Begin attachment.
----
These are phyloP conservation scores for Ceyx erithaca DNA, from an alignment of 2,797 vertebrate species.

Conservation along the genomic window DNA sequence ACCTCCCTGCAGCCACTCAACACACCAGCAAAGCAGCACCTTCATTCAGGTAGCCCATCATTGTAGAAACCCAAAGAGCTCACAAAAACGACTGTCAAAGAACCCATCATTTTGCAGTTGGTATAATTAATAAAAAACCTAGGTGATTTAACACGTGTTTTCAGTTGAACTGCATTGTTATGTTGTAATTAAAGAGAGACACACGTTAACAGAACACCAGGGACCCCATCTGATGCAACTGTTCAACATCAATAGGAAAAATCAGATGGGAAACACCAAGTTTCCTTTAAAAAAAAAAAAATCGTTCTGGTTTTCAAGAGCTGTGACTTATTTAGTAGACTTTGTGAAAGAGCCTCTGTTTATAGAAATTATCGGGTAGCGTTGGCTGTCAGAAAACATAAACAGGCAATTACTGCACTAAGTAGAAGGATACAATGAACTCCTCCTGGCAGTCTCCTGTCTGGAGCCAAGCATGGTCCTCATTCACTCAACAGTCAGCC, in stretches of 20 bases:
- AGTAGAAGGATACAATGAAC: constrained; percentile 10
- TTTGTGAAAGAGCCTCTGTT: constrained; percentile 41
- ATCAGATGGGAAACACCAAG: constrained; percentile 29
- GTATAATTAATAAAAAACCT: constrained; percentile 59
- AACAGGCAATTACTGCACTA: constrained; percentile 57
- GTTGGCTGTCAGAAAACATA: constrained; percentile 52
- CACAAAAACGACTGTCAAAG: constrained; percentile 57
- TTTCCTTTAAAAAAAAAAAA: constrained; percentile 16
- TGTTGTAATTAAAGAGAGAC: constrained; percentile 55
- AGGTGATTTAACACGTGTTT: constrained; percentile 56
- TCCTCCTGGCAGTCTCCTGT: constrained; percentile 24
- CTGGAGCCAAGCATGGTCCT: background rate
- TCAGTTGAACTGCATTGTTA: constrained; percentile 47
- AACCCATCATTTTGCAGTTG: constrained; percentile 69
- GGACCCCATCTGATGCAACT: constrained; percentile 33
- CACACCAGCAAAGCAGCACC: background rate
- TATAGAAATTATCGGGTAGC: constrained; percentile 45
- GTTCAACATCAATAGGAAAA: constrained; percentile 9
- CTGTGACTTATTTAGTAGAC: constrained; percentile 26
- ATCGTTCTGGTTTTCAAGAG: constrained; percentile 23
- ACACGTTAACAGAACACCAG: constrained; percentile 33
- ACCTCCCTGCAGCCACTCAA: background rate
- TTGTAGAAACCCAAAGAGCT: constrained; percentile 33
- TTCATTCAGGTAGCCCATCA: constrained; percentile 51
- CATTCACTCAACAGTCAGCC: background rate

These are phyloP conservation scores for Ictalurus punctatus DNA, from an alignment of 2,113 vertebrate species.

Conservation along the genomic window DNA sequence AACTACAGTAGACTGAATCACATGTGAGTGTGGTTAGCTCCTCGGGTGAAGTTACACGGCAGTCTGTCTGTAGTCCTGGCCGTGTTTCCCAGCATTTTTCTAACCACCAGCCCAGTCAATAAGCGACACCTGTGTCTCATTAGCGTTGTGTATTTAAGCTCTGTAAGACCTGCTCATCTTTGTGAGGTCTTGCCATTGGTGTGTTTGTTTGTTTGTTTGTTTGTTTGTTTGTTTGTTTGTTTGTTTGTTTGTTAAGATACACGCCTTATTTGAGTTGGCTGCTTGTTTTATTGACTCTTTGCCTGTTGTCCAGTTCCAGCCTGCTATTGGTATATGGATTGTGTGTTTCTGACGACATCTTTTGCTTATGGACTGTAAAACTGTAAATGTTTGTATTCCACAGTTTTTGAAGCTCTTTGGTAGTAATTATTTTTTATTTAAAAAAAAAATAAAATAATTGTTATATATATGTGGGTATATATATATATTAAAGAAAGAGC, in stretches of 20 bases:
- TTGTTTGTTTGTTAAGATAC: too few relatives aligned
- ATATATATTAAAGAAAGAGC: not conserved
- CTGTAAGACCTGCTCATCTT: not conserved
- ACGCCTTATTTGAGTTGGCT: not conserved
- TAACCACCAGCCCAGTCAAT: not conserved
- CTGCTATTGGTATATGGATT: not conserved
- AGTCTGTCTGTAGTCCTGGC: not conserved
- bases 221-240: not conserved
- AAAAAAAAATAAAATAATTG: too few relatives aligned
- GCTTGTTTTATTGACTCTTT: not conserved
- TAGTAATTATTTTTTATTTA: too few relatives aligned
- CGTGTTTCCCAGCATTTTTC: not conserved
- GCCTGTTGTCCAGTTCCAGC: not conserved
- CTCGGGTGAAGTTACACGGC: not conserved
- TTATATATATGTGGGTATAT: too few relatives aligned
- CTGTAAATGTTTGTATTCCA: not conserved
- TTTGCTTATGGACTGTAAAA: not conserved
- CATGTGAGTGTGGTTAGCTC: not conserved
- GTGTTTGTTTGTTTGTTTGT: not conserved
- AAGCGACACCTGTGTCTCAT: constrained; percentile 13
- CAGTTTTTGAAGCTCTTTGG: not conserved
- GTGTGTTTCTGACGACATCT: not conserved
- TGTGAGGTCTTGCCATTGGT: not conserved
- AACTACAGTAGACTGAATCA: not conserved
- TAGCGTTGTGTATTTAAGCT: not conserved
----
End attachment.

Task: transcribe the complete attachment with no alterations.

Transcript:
These are phyloP conservation scores for Ceyx erithaca DNA, from an alignment of 2,797 vertebrate species.

Conservation along the genomic window DNA sequence ACCTCCCTGCAGCCACTCAACACACCAGCAAAGCAGCACCTTCATTCAGGTAGCCCATCATTGTAGAAACCCAAAGAGCTCACAAAAACGACTGTCAAAGAACCCATCATTTTGCAGTTGGTATAATTAATAAAAAACCTAGGTGATTTAACACGTGTTTTCAGTTGAACTGCATTGTTATGTTGTAATTAAAGAGAGACACACGTTAACAGAACACCAGGGACCCCATCTGATGCAACTGTTCAACATCAATAGGAAAAATCAGATGGGAAACACCAAGTTTCCTTTAAAAAAAAAAAAATCGTTCTGGTTTTCAAGAGCTGTGACTTATTTAGTAGACTTTGTGAAAGAGCCTCTGTTTATAGAAATTATCGGGTAGCGTTGGCTGTCAGAAAACATAAACAGGCAATTACTGCACTAAGTAGAAGGATACAATGAACTCCTCCTGGCAGTCTCCTGTCTGGAGCCAAGCATGGTCCTCATTCACTCAACAGTCAGCC, in stretches of 20 bases:
- AGTAGAAGGATACAATGAAC: constrained; percentile 10
- TTTGTGAAAGAGCCTCTGTT: constrained; percentile 41
- ATCAGATGGGAAACACCAAG: constrained; percentile 29
- GTATAATTAATAAAAAACCT: constrained; percentile 59
- AACAGGCAATTACTGCACTA: constrained; percentile 57
- GTTGGCTGTCAGAAAACATA: constrained; percentile 52
- CACAAAAACGACTGTCAAAG: constrained; percentile 57
- TTTCCTTTAAAAAAAAAAAA: constrained; percentile 16
- TGTTGTAATTAAAGAGAGAC: constrained; percentile 55
- AGGTGATTTAACACGTGTTT: constrained; percentile 56
- TCCTCCTGGCAGTCTCCTGT: constrained; percentile 24
- CTGGAGCCAAGCATGGTCCT: background rate
- TCAGTTGAACTGCATTGTTA: constrained; percentile 47
- AACCCATCATTTTGCAGTTG: constrained; percentile 69
- GGACCCCATCTGATGCAACT: constrained; percentile 33
- CACACCAGCAAAGCAGCACC: background rate
- TATAGAAATTATCGGGTAGC: constrained; percentile 45
- GTTCAACATCAATAGGAAAA: constrained; percentile 9
- CTGTGACTTATTTAGTAGAC: constrained; percentile 26
- ATCGTTCTGGTTTTCAAGAG: constrained; percentile 23
- ACACGTTAACAGAACACCAG: constrained; percentile 33
- ACCTCCCTGCAGCCACTCAA: background rate
- TTGTAGAAACCCAAAGAGCT: constrained; percentile 33
- TTCATTCAGGTAGCCCATCA: constrained; percentile 51
- CATTCACTCAACAGTCAGCC: background rate

These are phyloP conservation scores for Ictalurus punctatus DNA, from an alignment of 2,113 vertebrate species.

Conservation along the genomic window DNA sequence AACTACAGTAGACTGAATCACATGTGAGTGTGGTTAGCTCCTCGGGTGAAGTTACACGGCAGTCTGTCTGTAGTCCTGGCCGTGTTTCCCAGCATTTTTCTAACCACCAGCCCAGTCAATAAGCGACACCTGTGTCTCATTAGCGTTGTGTATTTAAGCTCTGTAAGACCTGCTCATCTTTGTGAGGTCTTGCCATTGGTGTGTTTGTTTGTTTGTTTGTTTGTTTGTTTGTTTGTTTGTTTGTTTGTTTGTTAAGATACACGCCTTATTTGAGTTGGCTGCTTGTTTTATTGACTCTTTGCCTGTTGTCCAGTTCCAGCCTGCTATTGGTATATGGATTGTGTGTTTCTGACGACATCTTTTGCTTATGGACTGTAAAACTGTAAATGTTTGTATTCCACAGTTTTTGAAGCTCTTTGGTAGTAATTATTTTTTATTTAAAAAAAAAATAAAATAATTGTTATATATATGTGGGTATATATATATATTAAAGAAAGAGC, in stretches of 20 bases:
- TTGTTTGTTTGTTAAGATAC: too few relatives aligned
- ATATATATTAAAGAAAGAGC: not conserved
- CTGTAAGACCTGCTCATCTT: not conserved
- ACGCCTTATTTGAGTTGGCT: not conserved
- TAACCACCAGCCCAGTCAAT: not conserved
- CTGCTATTGGTATATGGATT: not conserved
- AGTCTGTCTGTAGTCCTGGC: not conserved
- bases 221-240: not conserved
- AAAAAAAAATAAAATAATTG: too few relatives aligned
- GCTTGTTTTATTGACTCTTT: not conserved
- TAGTAATTATTTTTTATTTA: too few relatives aligned
- CGTGTTTCCCAGCATTTTTC: not conserved
- GCCTGTTGTCCAGTTCCAGC: not conserved
- CTCGGGTGAAGTTACACGGC: not conserved
- TTATATATATGTGGGTATAT: too few relatives aligned
- CTGTAAATGTTTGTATTCCA: not conserved
- TTTGCTTATGGACTGTAAAA: not conserved
- CATGTGAGTGTGGTTAGCTC: not conserved
- GTGTTTGTTTGTTTGTTTGT: not conserved
- AAGCGACACCTGTGTCTCAT: constrained; percentile 13
- CAGTTTTTGAAGCTCTTTGG: not conserved
- GTGTGTTTCTGACGACATCT: not conserved
- TGTGAGGTCTTGCCATTGGT: not conserved
- AACTACAGTAGACTGAATCA: not conserved
- TAGCGTTGTGTATTTAAGCT: not conserved